Waterstones (UK), Amazon
  • Neuromancer W. Gibson, 1984
    I was torn on whether to include this book in my top 5. In many ways Ursula Le Guin’s The Left Hand of Darkness is a more polished book that explores some still quite unconventional ideas in a very interesting way, and it may be better deserving of the spot. However, I am a big fan of cyberpunk, and somehow this book simply resonated with me more at the time. Plus, alongside Blade Runner, this book kickstarted the cyberpunk aesthetic, so it’s a must read for me for that reason alone.
    Waterstones (UK), Amazon

Honourable Mentions

So I had a hard time picking a top 5, on a different day any one of these may have made it too:

  • Through the Language Glass - G. Deutscher
  • The Myth of Sisyphus - A. Camus
  • The Thing on the Doorstep - H. P. Lovecraft
  • The Left Hand of Darkness - U. Le Guin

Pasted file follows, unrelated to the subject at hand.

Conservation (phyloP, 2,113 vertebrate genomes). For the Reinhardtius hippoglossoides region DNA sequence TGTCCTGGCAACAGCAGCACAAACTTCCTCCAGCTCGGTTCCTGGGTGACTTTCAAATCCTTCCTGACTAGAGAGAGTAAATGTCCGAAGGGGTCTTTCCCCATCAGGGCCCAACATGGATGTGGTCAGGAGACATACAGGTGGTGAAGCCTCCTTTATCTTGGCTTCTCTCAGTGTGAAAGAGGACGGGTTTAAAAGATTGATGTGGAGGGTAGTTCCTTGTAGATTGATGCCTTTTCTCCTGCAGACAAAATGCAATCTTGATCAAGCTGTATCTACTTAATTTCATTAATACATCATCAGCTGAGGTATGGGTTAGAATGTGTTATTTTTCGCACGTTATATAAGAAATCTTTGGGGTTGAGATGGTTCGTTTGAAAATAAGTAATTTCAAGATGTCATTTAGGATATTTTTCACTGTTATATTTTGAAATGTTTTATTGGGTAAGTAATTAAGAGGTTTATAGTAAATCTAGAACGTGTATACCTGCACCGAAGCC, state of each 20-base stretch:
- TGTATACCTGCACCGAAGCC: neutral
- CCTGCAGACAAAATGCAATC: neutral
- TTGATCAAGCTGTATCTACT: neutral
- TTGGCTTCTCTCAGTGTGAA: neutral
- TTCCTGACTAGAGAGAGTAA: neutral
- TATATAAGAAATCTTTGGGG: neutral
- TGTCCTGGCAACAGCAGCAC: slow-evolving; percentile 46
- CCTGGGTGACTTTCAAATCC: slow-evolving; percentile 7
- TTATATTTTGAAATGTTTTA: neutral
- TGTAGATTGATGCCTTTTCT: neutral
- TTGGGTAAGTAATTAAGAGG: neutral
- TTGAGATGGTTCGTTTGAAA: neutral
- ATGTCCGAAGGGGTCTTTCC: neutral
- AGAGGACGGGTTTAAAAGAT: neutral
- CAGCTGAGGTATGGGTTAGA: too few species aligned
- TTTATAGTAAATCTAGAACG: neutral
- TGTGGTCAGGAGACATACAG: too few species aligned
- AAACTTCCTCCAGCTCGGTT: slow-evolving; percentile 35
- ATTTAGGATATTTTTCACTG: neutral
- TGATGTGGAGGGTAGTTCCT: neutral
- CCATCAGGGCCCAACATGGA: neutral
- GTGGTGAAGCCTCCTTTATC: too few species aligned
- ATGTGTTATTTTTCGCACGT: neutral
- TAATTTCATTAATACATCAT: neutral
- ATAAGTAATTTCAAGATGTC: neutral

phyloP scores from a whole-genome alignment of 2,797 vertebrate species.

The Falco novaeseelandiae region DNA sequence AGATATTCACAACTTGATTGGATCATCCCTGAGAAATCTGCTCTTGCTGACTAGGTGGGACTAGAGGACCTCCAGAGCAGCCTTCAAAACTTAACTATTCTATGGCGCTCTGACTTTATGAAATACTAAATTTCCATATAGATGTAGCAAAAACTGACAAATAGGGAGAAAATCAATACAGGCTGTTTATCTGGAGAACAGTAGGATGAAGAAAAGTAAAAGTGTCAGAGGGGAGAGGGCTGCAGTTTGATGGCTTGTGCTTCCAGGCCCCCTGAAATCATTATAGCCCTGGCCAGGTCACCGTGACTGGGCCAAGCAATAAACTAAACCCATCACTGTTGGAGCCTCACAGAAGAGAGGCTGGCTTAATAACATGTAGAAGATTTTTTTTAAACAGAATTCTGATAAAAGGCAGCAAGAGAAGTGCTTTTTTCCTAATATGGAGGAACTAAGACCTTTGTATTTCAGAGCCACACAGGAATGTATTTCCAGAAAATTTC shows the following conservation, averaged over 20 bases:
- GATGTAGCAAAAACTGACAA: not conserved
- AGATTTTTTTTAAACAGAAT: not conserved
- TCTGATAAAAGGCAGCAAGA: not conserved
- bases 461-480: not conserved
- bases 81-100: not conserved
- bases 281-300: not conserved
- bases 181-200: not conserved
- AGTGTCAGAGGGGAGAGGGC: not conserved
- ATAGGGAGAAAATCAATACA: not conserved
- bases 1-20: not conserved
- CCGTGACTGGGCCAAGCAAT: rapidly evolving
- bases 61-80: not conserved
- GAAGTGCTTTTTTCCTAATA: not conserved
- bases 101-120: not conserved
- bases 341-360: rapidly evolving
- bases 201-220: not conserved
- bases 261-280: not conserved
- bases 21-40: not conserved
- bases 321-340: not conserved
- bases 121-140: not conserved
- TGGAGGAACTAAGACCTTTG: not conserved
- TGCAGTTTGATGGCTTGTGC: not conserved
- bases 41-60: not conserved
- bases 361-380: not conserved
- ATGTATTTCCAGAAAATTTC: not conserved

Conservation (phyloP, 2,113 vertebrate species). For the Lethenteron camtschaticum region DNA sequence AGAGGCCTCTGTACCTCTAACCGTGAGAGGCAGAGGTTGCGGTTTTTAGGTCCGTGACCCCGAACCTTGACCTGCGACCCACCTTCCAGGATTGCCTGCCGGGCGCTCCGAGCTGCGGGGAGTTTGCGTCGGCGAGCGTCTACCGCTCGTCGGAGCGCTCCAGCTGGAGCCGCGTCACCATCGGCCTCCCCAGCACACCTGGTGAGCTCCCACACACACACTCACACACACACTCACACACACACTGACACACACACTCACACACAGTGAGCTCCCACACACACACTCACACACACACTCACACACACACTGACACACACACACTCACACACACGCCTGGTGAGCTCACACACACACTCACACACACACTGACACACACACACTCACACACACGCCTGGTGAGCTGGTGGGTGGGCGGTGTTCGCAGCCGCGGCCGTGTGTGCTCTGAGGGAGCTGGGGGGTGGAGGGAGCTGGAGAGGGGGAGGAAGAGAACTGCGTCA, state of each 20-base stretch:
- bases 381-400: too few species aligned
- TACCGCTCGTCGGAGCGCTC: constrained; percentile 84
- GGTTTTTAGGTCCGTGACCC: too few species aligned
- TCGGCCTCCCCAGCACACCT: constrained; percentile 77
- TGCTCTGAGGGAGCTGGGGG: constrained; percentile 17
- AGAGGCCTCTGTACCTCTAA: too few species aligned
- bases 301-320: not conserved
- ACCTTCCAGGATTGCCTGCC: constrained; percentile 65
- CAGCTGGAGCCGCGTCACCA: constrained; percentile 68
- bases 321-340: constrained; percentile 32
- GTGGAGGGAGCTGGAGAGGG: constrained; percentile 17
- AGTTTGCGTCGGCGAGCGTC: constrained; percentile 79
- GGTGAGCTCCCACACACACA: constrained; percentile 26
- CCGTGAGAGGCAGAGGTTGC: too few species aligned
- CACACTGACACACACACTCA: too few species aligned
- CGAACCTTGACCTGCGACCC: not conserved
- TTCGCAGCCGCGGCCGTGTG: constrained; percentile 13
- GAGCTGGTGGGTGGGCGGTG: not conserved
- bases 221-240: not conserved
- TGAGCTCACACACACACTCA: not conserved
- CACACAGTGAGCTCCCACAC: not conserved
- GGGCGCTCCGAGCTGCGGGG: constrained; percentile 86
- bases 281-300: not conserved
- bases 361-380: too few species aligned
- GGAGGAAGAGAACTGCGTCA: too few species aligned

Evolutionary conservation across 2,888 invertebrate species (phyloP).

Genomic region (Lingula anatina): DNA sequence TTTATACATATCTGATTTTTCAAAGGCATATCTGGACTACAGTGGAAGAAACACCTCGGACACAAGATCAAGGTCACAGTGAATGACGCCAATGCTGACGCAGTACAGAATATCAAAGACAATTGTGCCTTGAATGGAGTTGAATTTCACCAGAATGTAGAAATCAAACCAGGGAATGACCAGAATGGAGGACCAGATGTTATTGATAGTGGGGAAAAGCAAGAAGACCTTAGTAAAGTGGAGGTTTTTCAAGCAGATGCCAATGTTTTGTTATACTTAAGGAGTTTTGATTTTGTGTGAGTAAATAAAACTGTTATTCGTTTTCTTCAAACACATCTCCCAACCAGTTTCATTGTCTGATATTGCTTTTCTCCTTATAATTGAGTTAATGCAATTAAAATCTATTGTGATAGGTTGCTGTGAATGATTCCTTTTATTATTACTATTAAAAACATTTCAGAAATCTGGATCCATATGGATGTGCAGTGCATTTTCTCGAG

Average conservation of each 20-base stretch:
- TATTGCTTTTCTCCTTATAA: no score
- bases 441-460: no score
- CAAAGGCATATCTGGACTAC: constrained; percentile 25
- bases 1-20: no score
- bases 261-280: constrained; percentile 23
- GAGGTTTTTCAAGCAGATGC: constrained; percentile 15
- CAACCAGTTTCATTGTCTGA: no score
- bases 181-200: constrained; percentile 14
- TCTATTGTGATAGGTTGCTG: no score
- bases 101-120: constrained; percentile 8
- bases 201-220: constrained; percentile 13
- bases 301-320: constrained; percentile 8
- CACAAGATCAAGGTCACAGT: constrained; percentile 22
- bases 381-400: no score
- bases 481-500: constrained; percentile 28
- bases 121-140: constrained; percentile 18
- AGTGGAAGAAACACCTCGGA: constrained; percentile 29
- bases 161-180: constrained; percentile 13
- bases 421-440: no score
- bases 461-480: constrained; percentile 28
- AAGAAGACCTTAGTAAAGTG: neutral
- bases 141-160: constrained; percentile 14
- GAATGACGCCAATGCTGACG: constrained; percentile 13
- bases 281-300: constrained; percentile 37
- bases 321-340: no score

• The Prose Edda - S. Sturluson
  • East of Eden - J. Steinbeck
  • It Can’t Happen Here - S. Lewis
  • The Art of Meditation - M. Ricard
  • Commandant of Auschwitz - R. Hoess
  • A Gentleman in Moscow - A. Towles
  • The Saga of Gunnlaug Serpent-Tongue - Anonymous
  • Clean Code - R. Martin

Reading List (So Far!) for 2019

And finally, here’s some of the books I’m currently planning on reading in 2019:

  • Gödel, Escher, Bach - D. Hofstadter
  • Metamorphosis and Other Stories - F. Kafka
  • Concepts of Modern Mathematics - I. Stewart
  • The Complete Poems - S. T. Coleridge
  • A Programmer’s Introduction to Mathematics - J. Kun
  • The Aeneid - Virgil
  • Star Maker - O. Stapleton
  • The Outsider - A. Camus
  • The Odyssey - Homer
  • The Republic - Plato
  • History of Western Philosophy - B. Russell
  • An Enquiry Concerning Human Understanding - D. Hume
  • We Were The Future - Y. Newman
  • The Undiscovered Self - C. G. Jung
  • Six Not So Easy Pieces - R. Feynman
  • Life 3.0 - M. Tegmark
  • Paradise Lost - J. Milton